My pills make me hallucinate sometimes. So when I heard the clamor at the bottom of my stairwell I wasn’t sure if it had actually happened. I peeled myself off the couch and went to the window. The rusted cartilage in my knees popped as I walked. Looking out the window, I noticed a utility truck outside. The logo of the electric company glistened as the sun battered against the vehicle’s door.
It was so routine—so common—that I thought nothing of it. I returned to my couch. I returned to my television. I returned to my laptop. I returned to the warm intoxication of my depression medications.
When the clamor traveled slowly up the stairwell, I wrote it off as a delusion—another fun side effect of my capsulated treatment. Then it happened. The door from my stairwell flung open. A loud bang startled me as the door knob slammed into the wall.
I looked up from the couch. It was the man from the electric truck—a utility worker. Except, this man did not brandish a pair of heavy-duty long-nose-pliers. Instead, he had a gun pointed at me. It was sleek and black. There was a long cylinder attached that I recognized as a silencer; I had seen them in many movies. I didn’t know much about tools back then so I couldn’t have told you what kind of gun it was.
“Get up,” the man demanded. Stunned and frightened I remained motionless. Coldly, he repeated his demand. That time I rose.
He walked towards me and pushed the silencer into my forehead. The metal felt cool against my skin. “Happy Birthday Mr. Ryder,” which was accurate—it was my birthday. I was thirty-three.
“Maybe,” I thought, “this is just some fucked-up birthday gram from one of my fucked-up friends with a fucked-up, sadistic sense of humor.” After all, when you bounce in and out of treatment centers and your best conversations focus on which bi-polar meds you like most, well, the chances are high that your friends won’t be the most compassionate group of individuals.
Then the man began to talk again, “Are you Mister Henry Isaiah Ryder, born March twenty-second, of the year nineteen-hundred and eighty-two?”
Dumbfounded, I answered meekly, “Uh, yes sir.”
“Then, in Accordance with clandestine federal statue 456.781, section 2.A., subparagraph III.A, per executive order 119, I am hereby ordered to inform you, Mister Henry Isaiah Ryder, born March twenty-second, of the year nineteen-hundred and eighty-two, that you have been randomly selected as a lottery recipient to be collected for removal.”
I never did understand contract-speak and hearing it with a gun pressed into my forehead did not make it any easier to comprehend. “Sir,” I began, “Are you telling me that I won the lottery?”
“Mr. Ryder you were chosen in the lottery based on a random drawing based on your social security number.”
“Okay,” I replied. However, my confusion did not recede. “Well, what did I win?”
“Mr. Ryder, you won nothing. I am here to collect you.”
“Collect me,” I said, “What does that even mean?” Then a beam of dust-speckled sunlight fell into the room. It illuminated the gun. It hit me instantly.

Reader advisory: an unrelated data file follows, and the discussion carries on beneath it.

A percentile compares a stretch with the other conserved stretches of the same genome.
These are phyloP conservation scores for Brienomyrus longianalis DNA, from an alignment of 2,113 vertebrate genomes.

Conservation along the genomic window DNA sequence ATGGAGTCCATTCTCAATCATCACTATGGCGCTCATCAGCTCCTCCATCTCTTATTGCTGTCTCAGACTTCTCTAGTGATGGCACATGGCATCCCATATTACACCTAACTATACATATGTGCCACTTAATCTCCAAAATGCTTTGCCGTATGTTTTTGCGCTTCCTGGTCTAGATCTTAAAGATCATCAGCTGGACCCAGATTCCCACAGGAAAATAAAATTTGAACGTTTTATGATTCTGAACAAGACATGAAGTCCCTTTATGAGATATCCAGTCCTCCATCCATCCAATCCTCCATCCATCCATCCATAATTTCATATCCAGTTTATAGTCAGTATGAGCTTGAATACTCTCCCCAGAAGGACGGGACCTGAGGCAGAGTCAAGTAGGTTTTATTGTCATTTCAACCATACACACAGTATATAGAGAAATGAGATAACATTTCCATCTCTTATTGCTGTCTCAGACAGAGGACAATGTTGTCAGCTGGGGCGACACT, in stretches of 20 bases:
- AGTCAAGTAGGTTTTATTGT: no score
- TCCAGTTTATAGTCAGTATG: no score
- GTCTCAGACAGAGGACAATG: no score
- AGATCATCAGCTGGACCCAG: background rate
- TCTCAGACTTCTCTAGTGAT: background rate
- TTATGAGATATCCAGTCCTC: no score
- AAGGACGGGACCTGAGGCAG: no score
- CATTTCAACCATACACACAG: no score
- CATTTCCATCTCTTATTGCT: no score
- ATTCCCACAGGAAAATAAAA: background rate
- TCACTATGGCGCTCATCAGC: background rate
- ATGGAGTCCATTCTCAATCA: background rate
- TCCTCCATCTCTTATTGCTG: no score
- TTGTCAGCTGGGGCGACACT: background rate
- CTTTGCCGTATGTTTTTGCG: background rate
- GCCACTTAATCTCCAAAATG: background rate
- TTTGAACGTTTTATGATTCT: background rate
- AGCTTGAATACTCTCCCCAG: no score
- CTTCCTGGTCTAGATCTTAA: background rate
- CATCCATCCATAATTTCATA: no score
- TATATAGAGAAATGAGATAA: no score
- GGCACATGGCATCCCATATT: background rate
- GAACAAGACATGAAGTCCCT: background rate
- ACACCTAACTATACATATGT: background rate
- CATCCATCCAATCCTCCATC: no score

“Ashes to ashes,” I mumbled.
“And dust to dust,” he finished.
A panicked wave of understanding, imbued with dread, poured into me like rotted concrete. I fell to the ground and began hyperventilating. The man rolled his eyes and snorted in disgust. He had seen this same outburst too many times.
However, his disgust was not entirely indignant. A hint of self-loathing lurked in that dismissive grunt. I felt a small crack emerge. The situation was not as hopeless as my gut had perceived it to be.
Within seconds I collected myself. A quote from an old movie popped into my head. I never took the time to memorize it correctly, but it was something along the lines of, “When the fall is all that’s left, then how you fall matters a great deal.”
Panic switched to rage. I sat up. “Fuck you,” I exclaimed.
The man’s fist tightened around the gun’s handle. “Excuse me,” he retorted.
“I said, fuck you. Who the hell do you think you are waltzing into my house and pointing that goddamn thing at me? Why don’ you try putting that gun down and seeing if you can collect me the old-fashioned way.”
I rose to my feet.
A smirk emerged from the corners of his mouth. “Mr. Ryder,” he began, “All the anger in the world will not save you now. When your number has been selected, policy dictates the outcome. You will be collected.”
“Well,” I began, “If my fate is inevitable, then why don’t you at least explain what the fuck is going on.”
“As policy dictates, that is not an option.” I could hear his voice grow weary.
“Policy, policy, policy! What are you a man or a piece of fucking paper? Don’t you get sick of being a walking contract?”
“More than you know Mr. Ryder, but, unfortunately for you, that just doesn’t matter anymore.”
“Oh really,” I blustered, “Because, from my point-of-view, it means a hell of a lot right now.”
His grip weakened and he lowered the gun.
Silence filled the room, literally. It was not the usual absence of sound, but a nerve-wracked, thick fog of silence that seeped from nowhere and filled the space between us.
(To be Continued...)